Lemon Law - Intermittent Defects
In a typical Lemon Law case, the vehicle owner, (Plaintiff), has the burden to prove the vehicle has a substantial defect. This may be difficult to establish if the defect is intermittent in nature. However, there are multiple strategies to prove you have a Lemon under these circumstances.
It Comes and it GoesWhat if you are experiencing a vehicle defect that only happens once in a while? I recently represented a Michigan consumer whose vehicle sometimes wouldn’t start and left him stranded on the highway on several occasions. Sometimes the vehicle would start back up after a few minutes, but on another occasion, it had to be towed to the dealer service department. But when the service department inspected the vehicle, they could not duplicate the problem or find any defects. No codes, no stalling, nothing.
While intermittent defects are very frustrating, you should never give up the fight to prove your case. There are several tactics that you can use to expose the problem.
Document the ProblemIf you have an engine light that goes on and off, excessive noises, (e.g. brakes, engine, transmission, rear end), or other defects that can be seen or heard, document them. Take photos, record the sound, get witnesses or show the dealer service department. The best way to prove a defect that comes and goes is to get some evidence. Photos, video and sound recordings will go a long way in court to rebut the manufacturer or dealer assertion that the problem cannot be found. (Consult your lawyer before utilizing this or any strategy).
Keep Taking the Vehicle to the ShopTake your vehicle back to the service department over and over again. While this strategy can be inconvenient and interfere with your life and schedule, the repeated sight of your vehicle in the service department may cause the dealer to go to the necessary extreme to locate the defect. The dealer may conduct an extensive test drive, utilize advanced diagnostic equipment and even contact the engineer from the manufacturer. At some point your dealer may refuse to continue repair attempts. If this occurs, consider taking it to a different authorized dealer. The more eyes on the problem, the more likely its discovery. (Consult your lawyer before utilizing this or any strategy).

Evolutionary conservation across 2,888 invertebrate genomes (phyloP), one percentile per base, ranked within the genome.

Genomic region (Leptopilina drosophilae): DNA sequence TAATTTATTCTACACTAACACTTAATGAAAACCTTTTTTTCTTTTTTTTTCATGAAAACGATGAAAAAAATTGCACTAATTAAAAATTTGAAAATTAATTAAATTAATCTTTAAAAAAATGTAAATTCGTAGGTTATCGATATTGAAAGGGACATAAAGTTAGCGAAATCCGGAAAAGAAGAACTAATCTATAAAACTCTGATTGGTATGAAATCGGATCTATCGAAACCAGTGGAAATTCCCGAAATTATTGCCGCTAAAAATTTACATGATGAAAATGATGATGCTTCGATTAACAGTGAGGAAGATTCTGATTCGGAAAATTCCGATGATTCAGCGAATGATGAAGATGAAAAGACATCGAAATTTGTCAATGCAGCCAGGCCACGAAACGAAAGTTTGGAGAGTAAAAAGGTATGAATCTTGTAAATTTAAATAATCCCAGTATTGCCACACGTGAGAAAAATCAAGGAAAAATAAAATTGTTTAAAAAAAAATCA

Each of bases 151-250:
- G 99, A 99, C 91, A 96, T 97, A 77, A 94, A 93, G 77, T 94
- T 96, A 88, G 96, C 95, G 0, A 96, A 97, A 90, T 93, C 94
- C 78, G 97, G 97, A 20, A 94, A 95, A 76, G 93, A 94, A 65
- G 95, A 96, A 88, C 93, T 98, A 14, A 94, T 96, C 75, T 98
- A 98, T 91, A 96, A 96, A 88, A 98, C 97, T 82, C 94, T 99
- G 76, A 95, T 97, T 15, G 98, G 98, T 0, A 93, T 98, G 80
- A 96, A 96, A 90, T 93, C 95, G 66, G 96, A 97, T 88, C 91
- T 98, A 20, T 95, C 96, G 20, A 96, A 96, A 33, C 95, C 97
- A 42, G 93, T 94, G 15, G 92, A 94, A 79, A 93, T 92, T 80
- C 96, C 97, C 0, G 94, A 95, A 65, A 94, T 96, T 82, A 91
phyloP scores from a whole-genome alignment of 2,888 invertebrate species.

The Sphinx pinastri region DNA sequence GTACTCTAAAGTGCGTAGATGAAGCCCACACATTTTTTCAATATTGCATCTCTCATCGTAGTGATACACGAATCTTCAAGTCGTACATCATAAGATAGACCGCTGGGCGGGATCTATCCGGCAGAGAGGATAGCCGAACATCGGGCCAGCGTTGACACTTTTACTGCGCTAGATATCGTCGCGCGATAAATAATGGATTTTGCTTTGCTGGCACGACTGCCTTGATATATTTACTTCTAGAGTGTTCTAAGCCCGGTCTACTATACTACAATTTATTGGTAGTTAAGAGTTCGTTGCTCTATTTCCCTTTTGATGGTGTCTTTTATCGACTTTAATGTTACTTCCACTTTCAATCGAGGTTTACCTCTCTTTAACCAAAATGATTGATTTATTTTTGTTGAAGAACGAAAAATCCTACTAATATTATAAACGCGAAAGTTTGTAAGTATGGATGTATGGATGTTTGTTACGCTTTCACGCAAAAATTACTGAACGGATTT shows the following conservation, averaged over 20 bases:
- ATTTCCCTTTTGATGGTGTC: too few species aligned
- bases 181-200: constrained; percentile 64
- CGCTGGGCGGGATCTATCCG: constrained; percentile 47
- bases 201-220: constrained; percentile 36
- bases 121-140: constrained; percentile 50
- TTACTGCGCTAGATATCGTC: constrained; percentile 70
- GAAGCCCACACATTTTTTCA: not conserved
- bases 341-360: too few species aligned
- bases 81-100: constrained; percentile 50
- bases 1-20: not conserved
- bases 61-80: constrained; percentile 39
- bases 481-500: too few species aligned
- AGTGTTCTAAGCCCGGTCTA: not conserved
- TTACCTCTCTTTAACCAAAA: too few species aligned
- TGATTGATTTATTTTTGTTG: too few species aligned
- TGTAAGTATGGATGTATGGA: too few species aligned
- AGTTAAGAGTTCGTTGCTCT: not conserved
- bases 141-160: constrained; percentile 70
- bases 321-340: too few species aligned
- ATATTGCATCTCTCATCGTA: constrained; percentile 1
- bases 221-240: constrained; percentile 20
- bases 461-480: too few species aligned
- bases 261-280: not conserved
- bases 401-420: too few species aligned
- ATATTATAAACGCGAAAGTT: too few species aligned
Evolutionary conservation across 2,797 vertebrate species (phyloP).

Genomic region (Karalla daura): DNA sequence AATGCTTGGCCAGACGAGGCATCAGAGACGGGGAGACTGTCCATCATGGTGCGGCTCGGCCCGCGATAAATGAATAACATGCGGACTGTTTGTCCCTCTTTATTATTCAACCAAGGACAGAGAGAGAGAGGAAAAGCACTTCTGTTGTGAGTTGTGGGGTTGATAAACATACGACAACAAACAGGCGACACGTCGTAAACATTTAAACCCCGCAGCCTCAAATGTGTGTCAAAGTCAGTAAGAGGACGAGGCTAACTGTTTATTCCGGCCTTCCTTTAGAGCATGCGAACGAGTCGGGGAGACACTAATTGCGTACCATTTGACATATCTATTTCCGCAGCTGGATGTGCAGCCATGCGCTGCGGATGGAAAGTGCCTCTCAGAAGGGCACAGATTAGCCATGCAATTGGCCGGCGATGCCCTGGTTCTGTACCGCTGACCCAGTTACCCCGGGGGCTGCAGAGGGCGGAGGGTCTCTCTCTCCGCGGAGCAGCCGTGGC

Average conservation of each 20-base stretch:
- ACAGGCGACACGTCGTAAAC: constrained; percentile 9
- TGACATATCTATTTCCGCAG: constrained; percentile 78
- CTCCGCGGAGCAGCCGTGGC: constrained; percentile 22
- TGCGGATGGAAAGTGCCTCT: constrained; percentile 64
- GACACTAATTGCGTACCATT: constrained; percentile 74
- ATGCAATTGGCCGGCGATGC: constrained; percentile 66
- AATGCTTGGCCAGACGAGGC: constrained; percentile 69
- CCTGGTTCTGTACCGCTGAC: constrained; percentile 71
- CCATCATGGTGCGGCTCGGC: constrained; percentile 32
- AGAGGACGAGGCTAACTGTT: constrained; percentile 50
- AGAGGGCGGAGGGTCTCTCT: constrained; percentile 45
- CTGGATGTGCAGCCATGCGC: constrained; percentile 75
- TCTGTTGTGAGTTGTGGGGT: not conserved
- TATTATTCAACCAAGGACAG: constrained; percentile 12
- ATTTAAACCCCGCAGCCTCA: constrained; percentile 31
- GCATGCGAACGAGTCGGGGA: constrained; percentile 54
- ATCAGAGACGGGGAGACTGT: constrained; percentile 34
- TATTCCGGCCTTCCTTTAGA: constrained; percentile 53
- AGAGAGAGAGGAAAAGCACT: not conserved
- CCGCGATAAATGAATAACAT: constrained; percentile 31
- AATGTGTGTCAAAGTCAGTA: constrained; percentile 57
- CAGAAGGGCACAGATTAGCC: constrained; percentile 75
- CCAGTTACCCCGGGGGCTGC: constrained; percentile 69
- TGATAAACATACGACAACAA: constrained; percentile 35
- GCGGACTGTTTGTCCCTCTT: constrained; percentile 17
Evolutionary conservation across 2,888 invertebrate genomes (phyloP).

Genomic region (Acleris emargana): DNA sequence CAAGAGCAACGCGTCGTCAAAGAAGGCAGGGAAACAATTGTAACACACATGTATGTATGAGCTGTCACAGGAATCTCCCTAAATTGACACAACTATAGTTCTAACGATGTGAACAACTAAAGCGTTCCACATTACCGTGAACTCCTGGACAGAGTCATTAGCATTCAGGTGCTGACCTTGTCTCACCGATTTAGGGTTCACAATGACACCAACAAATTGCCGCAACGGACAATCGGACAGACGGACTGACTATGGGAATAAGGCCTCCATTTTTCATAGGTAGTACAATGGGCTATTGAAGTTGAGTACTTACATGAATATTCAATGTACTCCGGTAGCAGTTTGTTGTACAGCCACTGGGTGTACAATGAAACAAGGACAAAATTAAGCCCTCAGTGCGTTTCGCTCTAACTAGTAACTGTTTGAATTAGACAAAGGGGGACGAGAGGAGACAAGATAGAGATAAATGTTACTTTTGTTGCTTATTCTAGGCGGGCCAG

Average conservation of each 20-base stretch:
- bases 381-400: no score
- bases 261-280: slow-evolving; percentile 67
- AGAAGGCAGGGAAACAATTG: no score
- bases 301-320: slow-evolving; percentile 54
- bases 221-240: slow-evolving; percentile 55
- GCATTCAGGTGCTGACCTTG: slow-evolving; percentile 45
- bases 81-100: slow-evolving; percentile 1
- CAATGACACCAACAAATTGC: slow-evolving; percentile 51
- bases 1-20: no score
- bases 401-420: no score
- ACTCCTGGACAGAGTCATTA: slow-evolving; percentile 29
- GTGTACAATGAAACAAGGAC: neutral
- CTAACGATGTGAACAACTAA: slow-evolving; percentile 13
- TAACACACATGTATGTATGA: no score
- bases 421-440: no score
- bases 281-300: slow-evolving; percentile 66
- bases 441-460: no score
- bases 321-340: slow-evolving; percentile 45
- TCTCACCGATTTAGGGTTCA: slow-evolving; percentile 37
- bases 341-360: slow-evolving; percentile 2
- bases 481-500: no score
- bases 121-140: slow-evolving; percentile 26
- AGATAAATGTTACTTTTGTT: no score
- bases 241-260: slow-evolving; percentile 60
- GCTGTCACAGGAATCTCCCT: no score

Hire an ExpertIf you are not able to photograph or record the defect, and the dealer can’t find it, the next best option is to hire an expert to conduct a test drive and inspection. A third-party certified mechanic who can verify the defect you are experiencing is very persuasive in court and serves to cut off any argument by the defendant that the defect does not exist. (Consult your lawyer before utilizing this or any strategy).
What is the Law in Michigan Regarding Intermittent Defects?The Michigan Court of Appeals recently determined:
Defendants’ reliance on a technician’s testimony, where the technician stated that on May 5, 2016, when he inspected the vehicle, “all systems operated as designed,” is misplaced. Plaintiff explained that the problem was intermittent (“[s]ometimes it starts, sometimes it does not”). Thus, the fact that the problem was not apparent on that particular day does not establish that the vehicle was actually free from defects, especially when plaintiff stated in an affidavit that the problem manifested itself again after May 2016. Moreover, even the technician admitted that “[d]iagnosing and solving a stalling complaint is complex in nature because of the multiple variables.”
See Gomez v. Mercedez-Benz USA, LLC, Mich. Ct. App. No. 335661, (Feb. 20, 2018).
(The Alexander Law Firm represented Mr. Gomez in this case and won the appeal, in part. The case was later settled)
ConclusionIn sum, automobiles are complex pieces of machinery encompassing thousands of parts and components. It is not unusual for you to experience defects or problems with your vehicle on certain days and not on others. This is a relatively normal experience, and using the strategies above may help you prove you have a Lemon.